Three Questions for Marc Benda: A Conversation with Al Eiber
A decade ago Marc Benda linked up with Barry Friedman, now retired, to open their eponymous gallery in Chelsea, and since then, he has established himself as a discerning and deeply intelligent force in the world of contemporary design. Friedman Benda’s current exhibition, entitled dna10 and up through June 10, features highlights from the previous years with the intention of looking back to get a perspective on the future. The show includes historical and contemporary works from twenty-one designers, some of them legends and others comparatively new to the scene.
MODERN contributing editor Al Eiber spoke at length with Benda about his upbringing, his passion for design, and his curatorial eye in an interview that will be published in full in the Summer issue of Modern Magazine. Here is an excerpt, three questions-and-answers from that interview, as a sneak preview of the longer print version available in June.
Al Eiber: You are celebrating your tenth anniversary. What exhibition are you doing to mark this significant moment in your gallery’s history?
Marc Benda: Normally, our shows are monographic and developed over months, more often years, with a single designer and his or her studio. Once a year we invite an outside curator who brings a fresh vision in design to the gallery. This one time, I wanted to prepare an exhibition that is both personal and satisfies my desire to lay out our vision, to show what has been driving us to keep pushing boundaries. Perhaps we will fail and the show will end up being too chaotic, but it will have been a fun process.
AE: How do you find your talent? How do you evaluate whether to represent a talented industrial designer?
MB: Usually our relationships grow over extended periods. I keep a dialogue with many designers and artists, sometimes over years, before we decide to collaborate. Finding the right match is very important, and usually that is based on personality as much as the nature of the work. You want this to become a true partnership, something with room to grow and evolve over the years. As in life and in love, working relationships require understanding, patience, nurturing, and a mutual commitment.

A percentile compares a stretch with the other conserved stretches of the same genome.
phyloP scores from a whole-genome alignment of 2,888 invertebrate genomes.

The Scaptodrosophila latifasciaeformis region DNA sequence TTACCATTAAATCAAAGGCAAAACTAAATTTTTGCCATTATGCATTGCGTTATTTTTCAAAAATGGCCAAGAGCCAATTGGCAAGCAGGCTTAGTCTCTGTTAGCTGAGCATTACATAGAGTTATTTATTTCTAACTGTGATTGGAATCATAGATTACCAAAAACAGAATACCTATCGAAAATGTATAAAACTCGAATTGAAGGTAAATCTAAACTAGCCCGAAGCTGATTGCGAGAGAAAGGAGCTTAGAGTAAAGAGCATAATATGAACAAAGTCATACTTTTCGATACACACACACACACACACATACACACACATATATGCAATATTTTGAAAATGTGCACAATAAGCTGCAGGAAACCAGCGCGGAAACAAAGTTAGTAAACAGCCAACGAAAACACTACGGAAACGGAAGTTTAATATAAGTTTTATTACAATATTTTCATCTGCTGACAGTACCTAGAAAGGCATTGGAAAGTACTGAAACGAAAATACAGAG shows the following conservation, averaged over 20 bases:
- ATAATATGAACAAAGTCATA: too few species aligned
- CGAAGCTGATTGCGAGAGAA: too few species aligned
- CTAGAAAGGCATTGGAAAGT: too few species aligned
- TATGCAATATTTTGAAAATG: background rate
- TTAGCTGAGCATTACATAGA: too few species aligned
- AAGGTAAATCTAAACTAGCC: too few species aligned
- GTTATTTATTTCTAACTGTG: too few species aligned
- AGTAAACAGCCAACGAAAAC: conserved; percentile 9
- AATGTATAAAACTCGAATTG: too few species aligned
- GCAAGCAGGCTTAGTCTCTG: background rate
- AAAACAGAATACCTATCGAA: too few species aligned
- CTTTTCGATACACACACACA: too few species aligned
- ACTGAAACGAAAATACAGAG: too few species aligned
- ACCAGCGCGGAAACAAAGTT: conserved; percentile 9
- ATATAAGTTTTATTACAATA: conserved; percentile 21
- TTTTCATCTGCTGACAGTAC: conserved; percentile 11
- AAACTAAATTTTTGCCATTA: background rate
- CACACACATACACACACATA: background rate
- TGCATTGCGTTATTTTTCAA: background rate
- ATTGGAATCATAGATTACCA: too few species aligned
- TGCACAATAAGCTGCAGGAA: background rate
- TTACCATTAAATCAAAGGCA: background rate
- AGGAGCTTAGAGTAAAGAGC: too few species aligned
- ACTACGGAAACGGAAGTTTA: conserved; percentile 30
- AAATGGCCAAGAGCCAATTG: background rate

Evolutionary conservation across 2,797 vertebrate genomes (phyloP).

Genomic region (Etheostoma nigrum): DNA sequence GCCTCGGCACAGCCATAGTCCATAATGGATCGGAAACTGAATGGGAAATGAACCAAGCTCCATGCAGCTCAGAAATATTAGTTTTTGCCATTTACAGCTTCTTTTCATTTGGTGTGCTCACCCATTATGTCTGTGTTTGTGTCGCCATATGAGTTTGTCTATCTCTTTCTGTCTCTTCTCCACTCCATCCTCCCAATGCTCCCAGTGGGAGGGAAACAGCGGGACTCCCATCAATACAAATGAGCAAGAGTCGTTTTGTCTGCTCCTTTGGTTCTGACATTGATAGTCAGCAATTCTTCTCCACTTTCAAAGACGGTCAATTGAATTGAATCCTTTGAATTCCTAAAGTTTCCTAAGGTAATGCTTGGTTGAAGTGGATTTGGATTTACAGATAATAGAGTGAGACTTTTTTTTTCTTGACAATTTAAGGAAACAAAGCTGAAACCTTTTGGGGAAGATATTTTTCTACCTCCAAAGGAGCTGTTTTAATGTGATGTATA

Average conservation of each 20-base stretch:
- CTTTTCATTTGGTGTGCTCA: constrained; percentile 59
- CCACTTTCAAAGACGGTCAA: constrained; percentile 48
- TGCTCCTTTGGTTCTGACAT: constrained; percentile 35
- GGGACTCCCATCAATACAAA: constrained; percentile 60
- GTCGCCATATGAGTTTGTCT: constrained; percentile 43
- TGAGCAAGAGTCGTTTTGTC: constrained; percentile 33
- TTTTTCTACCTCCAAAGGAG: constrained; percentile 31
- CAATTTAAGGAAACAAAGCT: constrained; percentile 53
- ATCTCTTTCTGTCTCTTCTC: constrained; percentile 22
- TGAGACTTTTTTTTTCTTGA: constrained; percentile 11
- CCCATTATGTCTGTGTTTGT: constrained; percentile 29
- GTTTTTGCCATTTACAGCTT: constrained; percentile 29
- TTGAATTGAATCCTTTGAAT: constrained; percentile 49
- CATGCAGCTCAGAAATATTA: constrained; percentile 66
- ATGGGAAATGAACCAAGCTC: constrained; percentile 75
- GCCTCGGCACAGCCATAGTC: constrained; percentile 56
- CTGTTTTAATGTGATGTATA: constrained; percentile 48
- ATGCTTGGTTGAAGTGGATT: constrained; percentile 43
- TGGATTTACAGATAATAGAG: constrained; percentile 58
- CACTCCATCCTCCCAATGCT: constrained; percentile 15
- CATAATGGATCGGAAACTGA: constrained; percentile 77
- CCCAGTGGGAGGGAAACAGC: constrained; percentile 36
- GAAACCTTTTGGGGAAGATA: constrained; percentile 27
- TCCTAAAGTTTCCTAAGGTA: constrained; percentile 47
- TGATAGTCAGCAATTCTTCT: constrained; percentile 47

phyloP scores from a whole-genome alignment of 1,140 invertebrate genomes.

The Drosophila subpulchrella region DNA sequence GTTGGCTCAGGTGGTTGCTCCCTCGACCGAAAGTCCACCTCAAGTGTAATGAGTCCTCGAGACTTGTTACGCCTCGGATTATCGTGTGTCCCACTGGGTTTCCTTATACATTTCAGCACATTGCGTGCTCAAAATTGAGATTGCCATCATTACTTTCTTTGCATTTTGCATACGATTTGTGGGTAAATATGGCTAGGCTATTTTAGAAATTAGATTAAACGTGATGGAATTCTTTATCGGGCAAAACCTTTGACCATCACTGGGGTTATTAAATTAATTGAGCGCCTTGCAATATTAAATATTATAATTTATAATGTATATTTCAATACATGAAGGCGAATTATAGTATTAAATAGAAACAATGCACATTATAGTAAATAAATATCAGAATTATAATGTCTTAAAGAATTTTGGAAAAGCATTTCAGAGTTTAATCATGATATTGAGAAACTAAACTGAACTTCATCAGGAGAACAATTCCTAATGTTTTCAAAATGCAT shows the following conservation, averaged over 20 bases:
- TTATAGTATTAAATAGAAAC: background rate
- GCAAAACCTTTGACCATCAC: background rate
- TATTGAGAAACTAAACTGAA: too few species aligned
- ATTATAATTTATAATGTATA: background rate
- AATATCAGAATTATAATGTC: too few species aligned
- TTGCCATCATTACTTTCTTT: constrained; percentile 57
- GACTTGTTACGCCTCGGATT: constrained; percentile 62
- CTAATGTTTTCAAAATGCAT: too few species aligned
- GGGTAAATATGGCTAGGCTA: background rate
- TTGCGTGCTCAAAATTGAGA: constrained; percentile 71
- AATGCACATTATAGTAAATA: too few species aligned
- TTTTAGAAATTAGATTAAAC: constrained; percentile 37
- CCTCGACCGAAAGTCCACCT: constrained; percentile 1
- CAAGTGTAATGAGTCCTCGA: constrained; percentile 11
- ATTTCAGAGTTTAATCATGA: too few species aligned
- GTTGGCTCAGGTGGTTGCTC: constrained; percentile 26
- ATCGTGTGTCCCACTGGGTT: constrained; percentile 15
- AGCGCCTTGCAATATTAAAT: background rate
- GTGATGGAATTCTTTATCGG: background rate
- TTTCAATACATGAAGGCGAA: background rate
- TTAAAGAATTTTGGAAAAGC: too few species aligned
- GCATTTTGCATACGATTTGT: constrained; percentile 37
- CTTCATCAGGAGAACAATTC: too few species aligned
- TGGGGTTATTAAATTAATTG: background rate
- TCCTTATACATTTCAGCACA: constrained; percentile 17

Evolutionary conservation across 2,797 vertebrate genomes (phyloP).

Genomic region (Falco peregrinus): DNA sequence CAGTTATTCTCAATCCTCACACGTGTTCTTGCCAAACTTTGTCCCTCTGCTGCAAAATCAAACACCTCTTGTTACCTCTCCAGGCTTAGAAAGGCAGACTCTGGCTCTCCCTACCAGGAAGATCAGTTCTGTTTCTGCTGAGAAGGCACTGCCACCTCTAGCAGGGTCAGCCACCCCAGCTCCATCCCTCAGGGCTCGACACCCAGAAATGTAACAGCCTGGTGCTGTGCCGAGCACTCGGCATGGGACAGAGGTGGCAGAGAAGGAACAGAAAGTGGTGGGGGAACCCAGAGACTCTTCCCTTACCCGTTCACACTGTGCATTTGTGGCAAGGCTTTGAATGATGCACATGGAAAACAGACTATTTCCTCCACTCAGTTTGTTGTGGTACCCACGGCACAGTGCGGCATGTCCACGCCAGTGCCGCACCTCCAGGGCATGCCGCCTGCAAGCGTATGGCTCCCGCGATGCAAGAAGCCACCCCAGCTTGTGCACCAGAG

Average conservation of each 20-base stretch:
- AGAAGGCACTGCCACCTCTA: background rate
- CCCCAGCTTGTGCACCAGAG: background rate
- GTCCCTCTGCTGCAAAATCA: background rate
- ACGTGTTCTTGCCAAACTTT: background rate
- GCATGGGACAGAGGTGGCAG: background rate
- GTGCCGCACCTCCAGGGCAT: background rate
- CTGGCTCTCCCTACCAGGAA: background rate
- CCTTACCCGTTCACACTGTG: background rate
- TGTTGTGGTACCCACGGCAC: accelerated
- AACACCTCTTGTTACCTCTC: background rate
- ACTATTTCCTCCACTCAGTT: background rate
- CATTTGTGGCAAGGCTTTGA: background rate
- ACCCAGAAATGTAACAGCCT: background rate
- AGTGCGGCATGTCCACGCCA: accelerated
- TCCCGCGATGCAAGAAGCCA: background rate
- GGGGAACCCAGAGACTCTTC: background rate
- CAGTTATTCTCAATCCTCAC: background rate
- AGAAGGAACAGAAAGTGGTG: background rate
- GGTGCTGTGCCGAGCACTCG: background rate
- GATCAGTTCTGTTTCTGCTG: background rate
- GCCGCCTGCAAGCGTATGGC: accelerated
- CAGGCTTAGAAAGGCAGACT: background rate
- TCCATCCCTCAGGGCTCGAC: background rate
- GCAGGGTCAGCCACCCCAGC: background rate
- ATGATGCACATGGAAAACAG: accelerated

AE: What’s more fun, working with current design or working with historical pieces?
MB: I grew up looking for historical works, and loved the hunt, the research, the excitement when something bought on a hunch turned out to be better than expected. We have handled some very important works over the years, many of which are now in museums. Sometimes you follow an object for years before it is yours.
Working with a living designer can be even more exciting, though: there are projects that take years to fruition. You may first see a sketch or a model for something new, have the germ of an idea explained in a conversation. Following the sometimes many and excruciating steps of a
project to completion can cost you some gray hairs or make you question your sanity. However, when you stand in the room with the finished piece you only remember the beautiful parts. It is as if we constantly give birth to beautiful babies, and always forget the diaper changes and sleepless nights.